NMath Stats User's Guide

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4.2 Correlated Random Inputs (.NET, C#, CSharp, VB, Visual Basic, F#)

NMath Stats provides classes InputVariableCorrelator and ReducedVarianceInputCorrelator to induce a desired rank correlation among a set of random input variables. The correlated inputs retain the same marginal distributions as the original inputs but have a Spearman's rank correlation matrix approximately equal to that specified by the user. The method used is that of Iman and Conover (1982).1

ReducedVarianceInputCorrelator performs the same function as InputVariableCorrelator class, but uses an algorithm that produces more accurate results, at some cost in performance.

Constructing Correlator Instances

Instances of InputVariableCorrelator and ReducedVarianceInputCorrelator are constructed from the number of samples and the desired correlation matrix. This code assume 500 samples of 6 input variables:

Code Example – C# correlation random inputs

int numSamples = 500;
string str = "6x6 [1 0 0 0 0 0 " +
                  "0 1 0 0 0 0 " +
                  "0 0 1 0 0 0 " +
                  "0 0 0 1 .75 -.70 " +
                  "0 0 0 .75 1 -.95 " +
                  "0 0 0 -.7 -.95 1]";
var desiredCorrelations = new DoubleMatrix( str );

var correlator = new
  InputVariableCorrelator( numSamples, desiredCorrelations );

Most of the work done by the correlation algorithm involves setting up a score matrix which has been transformed so that it's Spearman's rank correlation matrix is equal to the desired correlation matrix. The computation of this score matrix requires only the number of samples and the desired correlation matrix, and is performed at construction time. Once you have constructed an InputVariableCorrelator or ReducedVarianceInputCorrelator instance, you can correlate batches of random inputs relatively quickly.

Correlating Random Inputs

The GetCorrelatedInputs() method on InputVariableCorrelator and ReducedVarianceInputCorrelator returns a matrix containing a given set of input variables values re-ordered so as to have the desired correlations.

For instance, this code creates a set of samples drawn from 4 different distributions (each row of the inputs matrix is a random sample of the 6 input variables), and induces the desired correlation:

Code Example – C# correlation random inputs

var betaRng = new RandGenBeta();
var uniformRng = new RandGenUniform();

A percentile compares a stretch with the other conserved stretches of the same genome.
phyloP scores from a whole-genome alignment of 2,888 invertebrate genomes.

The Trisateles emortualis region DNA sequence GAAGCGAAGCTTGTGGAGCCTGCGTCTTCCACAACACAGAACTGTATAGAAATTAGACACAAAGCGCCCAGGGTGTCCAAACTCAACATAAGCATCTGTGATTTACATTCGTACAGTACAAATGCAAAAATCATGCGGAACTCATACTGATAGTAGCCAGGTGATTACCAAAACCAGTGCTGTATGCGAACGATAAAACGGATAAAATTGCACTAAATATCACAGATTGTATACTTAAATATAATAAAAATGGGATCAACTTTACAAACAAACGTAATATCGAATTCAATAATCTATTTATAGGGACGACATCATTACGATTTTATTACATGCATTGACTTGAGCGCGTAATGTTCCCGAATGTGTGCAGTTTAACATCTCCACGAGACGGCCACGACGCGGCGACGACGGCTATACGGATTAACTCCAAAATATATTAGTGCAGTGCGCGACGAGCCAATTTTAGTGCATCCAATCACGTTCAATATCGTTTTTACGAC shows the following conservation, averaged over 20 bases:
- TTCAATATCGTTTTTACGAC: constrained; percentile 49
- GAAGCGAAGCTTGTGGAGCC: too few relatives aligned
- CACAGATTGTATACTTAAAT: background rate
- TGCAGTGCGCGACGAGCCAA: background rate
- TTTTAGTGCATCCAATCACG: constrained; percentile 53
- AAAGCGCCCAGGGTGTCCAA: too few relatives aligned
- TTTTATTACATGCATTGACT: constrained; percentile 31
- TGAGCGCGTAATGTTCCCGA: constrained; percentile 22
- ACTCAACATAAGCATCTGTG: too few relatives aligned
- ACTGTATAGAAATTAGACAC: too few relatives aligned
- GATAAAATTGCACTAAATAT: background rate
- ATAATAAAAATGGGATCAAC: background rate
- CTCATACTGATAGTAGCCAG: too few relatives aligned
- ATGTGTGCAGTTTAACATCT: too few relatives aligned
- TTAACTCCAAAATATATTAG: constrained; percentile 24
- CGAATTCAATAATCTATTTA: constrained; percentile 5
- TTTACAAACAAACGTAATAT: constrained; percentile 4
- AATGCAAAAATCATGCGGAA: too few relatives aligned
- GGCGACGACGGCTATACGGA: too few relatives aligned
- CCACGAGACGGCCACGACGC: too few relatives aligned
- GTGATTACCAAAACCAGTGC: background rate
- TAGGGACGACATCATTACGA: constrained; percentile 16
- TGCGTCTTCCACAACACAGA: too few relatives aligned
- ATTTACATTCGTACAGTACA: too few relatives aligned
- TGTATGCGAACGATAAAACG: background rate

var poissonRng = new RandGenPoisson();
var normalRng = new RandGenNormal();

var inputs = new DoubleMatrix( numSamples, 6 );
betaRng.Fill( inputs.Col( 0 ).DataBlock.Data );
uniformRng.Fill( inputs.Col( 1 ).DataBlock.Data );
poissonRng.Fill( inputs.Col( 2 ).DataBlock.Data );
normalRng.Fill( inputs.Col( 3 ).DataBlock.Data );
betaRng.Fill( inputs.Col( 4 ).DataBlock.Data );
uniformRng.Fill( inputs.Col( 5 ).DataBlock.Data );

DoubleMatrix correlatedInputs =
  correlator.GetCorrelatedInputs( inputs );

You can compare the actual Spearman's rank correlation matrix with the desired correlation matrix, like so:

Code Example – C# correlation random inputs

DoubleMatrix actualCorrelations =
  StatsFunctions.Spearmans( correlatedInputs );

Console.WriteLine( "Desired: " + desiredCorrelations );
Console.WriteLine( "Actual: " + actualCorrelations );

Correlator Properties

InputVariableCorrelator and ReducedVarianceInputCorrelator provide the following read-only properties:

Rstar gets the permuted score matrix which has been transformed to have the desired correlation matrix.

NumInputVariables gets the number of input variables.

SampleSize gets the sample size of the input variables.

Convenience Method

The static CorrelatedRandomInputs() convenience method is provided on class StatsFunctions for cases where you need only one set of correlated inputs. For example:

Code Example – C# correlation random inputs

DoubleMatrix correlatedInputs =   
  StatsFunctions.CorrelatedRandomInputs( inputs, 
    desiredCorrelations );

In the special case of two input variables, an additional overload obviates the need for setting up the original input sample matrix. For instance, this code creates two sequences of 100 normally distributed random numbers which have, approximately, the specified rank correlation coefficient 0.8:

Code Example – C# correlation random inputs

double mean1 = 43.2;
double var1 = 1.2;
var normalRng1 = new RandGenNormal( mean1, var1 );

double mean2 = 102.45;
double var2 = 8.098;
var normalRng2 = new RandGenNormal( mean2, var2 );

double desiredRankCorrelation = .8;

int numSamples = 100;

DoubleMatrix correlatedInputs = 
  StatsFunctions.CorrelatedRandomInputs( numSamples,
    desiredRankCorrelation, normalRng1, normalRng2 );



  1. Iman, Ronald L. and W. J. Conover, "A Distribution-Free Approach to Inducing Rank Correlation Amoung Input Variables", Commun. Statist.-Simula. Computation 11(3), pp. 311-334 (1982)  

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